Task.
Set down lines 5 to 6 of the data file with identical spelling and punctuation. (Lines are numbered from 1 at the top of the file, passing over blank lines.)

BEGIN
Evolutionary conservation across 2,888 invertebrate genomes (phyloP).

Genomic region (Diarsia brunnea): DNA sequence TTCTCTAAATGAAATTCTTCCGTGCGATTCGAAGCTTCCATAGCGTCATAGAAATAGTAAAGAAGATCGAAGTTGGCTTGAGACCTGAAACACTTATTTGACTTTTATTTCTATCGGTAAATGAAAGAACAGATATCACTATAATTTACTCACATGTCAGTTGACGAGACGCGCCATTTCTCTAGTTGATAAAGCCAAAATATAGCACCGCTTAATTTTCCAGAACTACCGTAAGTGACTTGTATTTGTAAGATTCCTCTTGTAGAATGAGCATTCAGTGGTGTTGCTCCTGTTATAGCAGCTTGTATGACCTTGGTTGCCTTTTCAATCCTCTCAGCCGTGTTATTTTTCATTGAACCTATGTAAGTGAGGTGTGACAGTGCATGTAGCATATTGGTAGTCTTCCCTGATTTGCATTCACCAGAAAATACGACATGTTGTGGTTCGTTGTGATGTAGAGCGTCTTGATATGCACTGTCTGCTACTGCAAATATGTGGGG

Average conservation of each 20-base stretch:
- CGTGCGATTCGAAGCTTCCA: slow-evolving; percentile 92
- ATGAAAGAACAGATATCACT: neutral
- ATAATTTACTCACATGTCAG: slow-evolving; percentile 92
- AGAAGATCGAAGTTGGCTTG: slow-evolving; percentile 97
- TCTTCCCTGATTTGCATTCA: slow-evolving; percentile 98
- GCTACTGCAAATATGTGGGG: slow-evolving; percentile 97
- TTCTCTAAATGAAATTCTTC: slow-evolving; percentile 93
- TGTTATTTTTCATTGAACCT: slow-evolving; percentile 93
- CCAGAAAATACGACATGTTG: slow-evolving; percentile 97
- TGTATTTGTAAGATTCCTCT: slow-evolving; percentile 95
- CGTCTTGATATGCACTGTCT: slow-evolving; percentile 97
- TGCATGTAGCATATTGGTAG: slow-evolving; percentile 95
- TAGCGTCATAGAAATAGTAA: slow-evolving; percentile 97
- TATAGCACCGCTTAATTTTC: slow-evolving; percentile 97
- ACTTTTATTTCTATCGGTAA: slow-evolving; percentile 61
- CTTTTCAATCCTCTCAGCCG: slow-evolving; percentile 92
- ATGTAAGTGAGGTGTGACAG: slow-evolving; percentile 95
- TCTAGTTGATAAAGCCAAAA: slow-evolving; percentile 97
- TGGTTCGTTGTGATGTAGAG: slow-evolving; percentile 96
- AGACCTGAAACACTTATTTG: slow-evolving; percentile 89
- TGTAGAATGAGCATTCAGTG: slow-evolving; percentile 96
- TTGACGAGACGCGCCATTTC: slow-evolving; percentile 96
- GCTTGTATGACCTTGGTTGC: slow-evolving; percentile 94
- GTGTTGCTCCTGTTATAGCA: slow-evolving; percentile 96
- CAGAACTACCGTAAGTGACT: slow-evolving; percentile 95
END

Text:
- ATGAAAGAACAGATATCACT: neutral
- ATAATTTACTCACATGTCAG: slow-evolving; percentile 92